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'If you feel uncomfortable or threatened, report it': Hate crime definition introduced for gardaí

The Garda Commissioner said gardaí want to encourage victims to report these incidents to them.

AN GARDA SÍOCHÁNA has introduced a working hate crime definition as part of its diversity and integration strategy, launched today.

Speaking to reporters at the launch, Garda Commissioner Drew Harris said the definition will guide gardaí who are investigating hate crimes.

“It’s an important day for us and an important day in terms of protecting the vulnerable in society and that we’re here for everyone in society in Ireland, and we’re here to protect them,” he said. 

The issue about hate crime is that it is based on a prejudice-related motive and prejudice related hatred and that has a very disproportionate impact on the victim of hate crime because it feels very personal to them.

“So we want to be sure that we enhance our service to the victims of hate crime and a way of doing that is making sure we are clear about the incidents that are reported to us and that we have a response in terms of the investigation and the supervision of that investigation, towards identifying perpetrators and obviously bringing them to justice.”

In the strategy, a hate crime is defined as:

Any criminal offence which is perceived by the victim or any other person to, in whole or in part, be motivated by hostility or prejudice, based on actual or perceived age, disability, race, colour, nationality, ethnicity, religion, sexual orientation or gender.

Speaking about a family who featured in a Lidl advertisement and who were recently subjected to racist online comments and death threats, Harris said the matter is still under investigation.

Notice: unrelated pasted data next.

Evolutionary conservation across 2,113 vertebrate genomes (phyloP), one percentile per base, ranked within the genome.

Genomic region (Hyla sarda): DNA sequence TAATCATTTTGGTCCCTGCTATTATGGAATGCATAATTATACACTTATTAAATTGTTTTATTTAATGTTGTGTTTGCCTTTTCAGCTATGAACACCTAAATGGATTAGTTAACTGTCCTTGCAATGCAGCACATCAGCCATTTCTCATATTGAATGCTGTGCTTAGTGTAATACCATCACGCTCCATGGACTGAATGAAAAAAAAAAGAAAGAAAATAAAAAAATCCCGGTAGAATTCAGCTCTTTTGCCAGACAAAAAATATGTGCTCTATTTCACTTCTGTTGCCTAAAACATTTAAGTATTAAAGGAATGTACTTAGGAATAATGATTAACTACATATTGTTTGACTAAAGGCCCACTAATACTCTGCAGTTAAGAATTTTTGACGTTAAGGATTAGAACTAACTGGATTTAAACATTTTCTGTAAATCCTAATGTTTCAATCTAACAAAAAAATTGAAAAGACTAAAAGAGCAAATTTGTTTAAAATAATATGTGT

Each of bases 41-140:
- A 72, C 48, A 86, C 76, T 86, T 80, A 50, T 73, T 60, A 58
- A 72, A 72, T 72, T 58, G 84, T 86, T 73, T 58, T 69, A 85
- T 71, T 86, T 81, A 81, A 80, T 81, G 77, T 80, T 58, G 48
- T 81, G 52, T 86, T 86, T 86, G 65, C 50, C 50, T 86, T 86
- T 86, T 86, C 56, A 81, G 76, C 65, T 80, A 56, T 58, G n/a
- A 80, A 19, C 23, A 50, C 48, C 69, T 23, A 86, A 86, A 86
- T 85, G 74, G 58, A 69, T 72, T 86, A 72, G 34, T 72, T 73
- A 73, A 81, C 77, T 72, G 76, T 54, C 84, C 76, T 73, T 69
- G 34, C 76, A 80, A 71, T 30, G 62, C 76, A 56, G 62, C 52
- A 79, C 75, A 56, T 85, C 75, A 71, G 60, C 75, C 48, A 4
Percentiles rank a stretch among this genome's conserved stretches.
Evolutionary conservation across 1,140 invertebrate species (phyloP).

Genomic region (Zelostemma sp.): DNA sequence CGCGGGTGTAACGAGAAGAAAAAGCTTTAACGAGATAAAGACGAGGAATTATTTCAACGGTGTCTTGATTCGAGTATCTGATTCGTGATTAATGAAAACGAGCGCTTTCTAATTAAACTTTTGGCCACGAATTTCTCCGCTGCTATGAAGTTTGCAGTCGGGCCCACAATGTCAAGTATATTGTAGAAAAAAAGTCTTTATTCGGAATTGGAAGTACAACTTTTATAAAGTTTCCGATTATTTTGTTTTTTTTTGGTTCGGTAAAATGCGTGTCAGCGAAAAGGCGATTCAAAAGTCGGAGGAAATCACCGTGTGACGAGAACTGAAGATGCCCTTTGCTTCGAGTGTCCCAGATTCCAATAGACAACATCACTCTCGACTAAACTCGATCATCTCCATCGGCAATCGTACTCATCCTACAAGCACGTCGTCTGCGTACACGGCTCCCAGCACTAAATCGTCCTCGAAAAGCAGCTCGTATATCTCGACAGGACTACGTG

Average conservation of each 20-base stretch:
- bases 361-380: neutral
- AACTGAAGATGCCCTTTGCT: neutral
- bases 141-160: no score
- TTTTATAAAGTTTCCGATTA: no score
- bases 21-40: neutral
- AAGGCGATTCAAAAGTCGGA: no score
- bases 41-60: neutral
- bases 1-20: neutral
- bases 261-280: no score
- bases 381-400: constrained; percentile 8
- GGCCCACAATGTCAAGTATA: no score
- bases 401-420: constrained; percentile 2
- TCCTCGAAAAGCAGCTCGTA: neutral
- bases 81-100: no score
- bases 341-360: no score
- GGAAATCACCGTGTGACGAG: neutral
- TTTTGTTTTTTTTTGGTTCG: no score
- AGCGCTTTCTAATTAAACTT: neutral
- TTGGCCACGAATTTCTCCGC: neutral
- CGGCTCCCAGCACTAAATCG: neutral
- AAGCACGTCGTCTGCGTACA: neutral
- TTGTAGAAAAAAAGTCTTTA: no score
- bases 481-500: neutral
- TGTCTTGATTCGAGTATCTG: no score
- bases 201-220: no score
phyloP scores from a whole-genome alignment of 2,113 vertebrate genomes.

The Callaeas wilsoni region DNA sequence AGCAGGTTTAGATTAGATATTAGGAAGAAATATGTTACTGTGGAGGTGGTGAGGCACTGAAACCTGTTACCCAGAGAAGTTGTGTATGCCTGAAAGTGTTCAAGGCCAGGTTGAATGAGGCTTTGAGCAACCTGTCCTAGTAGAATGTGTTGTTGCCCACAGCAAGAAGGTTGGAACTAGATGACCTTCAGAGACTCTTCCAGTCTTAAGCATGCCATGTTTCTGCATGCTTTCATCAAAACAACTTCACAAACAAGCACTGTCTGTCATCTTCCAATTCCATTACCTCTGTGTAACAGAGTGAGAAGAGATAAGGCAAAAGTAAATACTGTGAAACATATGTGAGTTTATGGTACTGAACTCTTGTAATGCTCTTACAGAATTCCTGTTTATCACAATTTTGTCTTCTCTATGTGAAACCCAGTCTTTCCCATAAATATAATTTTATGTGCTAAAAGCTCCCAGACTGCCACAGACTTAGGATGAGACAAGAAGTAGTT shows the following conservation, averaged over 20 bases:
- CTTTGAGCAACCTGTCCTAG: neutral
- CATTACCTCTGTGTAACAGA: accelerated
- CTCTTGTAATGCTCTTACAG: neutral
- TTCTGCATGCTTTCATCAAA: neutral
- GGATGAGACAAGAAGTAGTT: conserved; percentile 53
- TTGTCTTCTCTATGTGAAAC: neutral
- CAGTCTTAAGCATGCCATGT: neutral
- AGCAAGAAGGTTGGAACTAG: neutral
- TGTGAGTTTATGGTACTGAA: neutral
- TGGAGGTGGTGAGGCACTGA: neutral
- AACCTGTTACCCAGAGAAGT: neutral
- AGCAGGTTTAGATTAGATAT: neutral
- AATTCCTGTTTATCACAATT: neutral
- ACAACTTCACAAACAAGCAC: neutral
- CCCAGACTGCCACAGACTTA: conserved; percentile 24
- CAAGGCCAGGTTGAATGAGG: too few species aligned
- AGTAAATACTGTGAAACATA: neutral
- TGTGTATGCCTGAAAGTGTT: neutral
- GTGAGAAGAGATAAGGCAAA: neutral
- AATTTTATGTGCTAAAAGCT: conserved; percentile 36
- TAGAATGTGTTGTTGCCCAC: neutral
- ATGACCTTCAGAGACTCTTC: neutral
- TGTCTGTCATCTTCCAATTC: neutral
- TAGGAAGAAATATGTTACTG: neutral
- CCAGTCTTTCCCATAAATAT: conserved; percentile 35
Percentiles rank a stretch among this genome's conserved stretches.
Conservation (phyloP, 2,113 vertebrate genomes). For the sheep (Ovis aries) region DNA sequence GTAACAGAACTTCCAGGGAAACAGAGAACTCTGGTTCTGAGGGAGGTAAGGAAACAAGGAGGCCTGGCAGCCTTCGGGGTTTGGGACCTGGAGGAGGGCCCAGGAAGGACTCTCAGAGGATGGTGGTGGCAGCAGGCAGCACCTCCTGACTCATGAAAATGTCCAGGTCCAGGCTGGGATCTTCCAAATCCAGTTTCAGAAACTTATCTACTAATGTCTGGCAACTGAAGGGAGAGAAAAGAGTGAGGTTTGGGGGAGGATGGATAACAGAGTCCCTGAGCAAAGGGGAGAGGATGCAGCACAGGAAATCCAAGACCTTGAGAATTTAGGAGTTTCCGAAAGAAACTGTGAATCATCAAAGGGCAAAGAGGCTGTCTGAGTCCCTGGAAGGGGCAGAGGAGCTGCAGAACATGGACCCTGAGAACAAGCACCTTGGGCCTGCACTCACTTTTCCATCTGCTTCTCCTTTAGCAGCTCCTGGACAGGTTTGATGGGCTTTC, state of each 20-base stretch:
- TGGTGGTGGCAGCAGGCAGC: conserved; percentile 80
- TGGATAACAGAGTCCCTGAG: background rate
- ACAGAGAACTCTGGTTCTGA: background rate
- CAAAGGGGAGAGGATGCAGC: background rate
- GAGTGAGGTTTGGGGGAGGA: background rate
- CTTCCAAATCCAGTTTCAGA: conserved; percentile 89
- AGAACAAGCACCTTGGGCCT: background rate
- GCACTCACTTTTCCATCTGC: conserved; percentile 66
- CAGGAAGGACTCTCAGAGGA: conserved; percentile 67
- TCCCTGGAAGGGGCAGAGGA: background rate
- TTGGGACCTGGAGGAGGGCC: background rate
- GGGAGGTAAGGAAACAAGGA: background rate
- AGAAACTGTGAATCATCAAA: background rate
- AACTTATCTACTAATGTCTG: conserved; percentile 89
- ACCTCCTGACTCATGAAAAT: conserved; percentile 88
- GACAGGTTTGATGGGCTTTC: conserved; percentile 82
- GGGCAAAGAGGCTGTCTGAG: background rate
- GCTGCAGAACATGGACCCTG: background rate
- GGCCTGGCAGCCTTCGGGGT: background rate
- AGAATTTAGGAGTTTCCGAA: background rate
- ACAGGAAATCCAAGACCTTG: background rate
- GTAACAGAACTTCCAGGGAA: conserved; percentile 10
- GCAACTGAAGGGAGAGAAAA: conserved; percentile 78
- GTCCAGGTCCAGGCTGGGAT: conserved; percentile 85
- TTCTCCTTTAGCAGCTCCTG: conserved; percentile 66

He said gardaí remain in contact with Fiona and Ryan and Jonathan Mathis and are in the process of identifying individuals they believe are suspects.

The commissioner also spoke about possible under reporting of these types of crimes. He said people can suffer what he described as “low grade incidents”, like name calling on the street.

He said gardaí want to get a better idea of the level of hate crime that exists in Ireland to help drive the response.

“We know there’s under reporting we want to encourage reporting, we don’t want victims to be asking ‘is this a crime or is it not a crime?’. If this often happens and you feel uncomfortable with it, you feel threatened, you should report it to An Garda Síochána.”

Harris said there should be a legislative basis for dealing with hate crimes and he expects proposals will be brought forward by the government.

Minister of State David Staunton said the Department of Justice is reviewing the Prohibition of Incitement to Hatred Act 1989 to determine what amendments are required to ensure it is effective and fit for purpose.

“A public consultation on the Act is due to commence shortly. The department is also undertaking research into hate crime, to learn from the experiences of other jurisdictions who have taken different legislative approaches. The results of this research will help develop new approaches to ensure hate crime is addressed effectively in Ireland,” he said.

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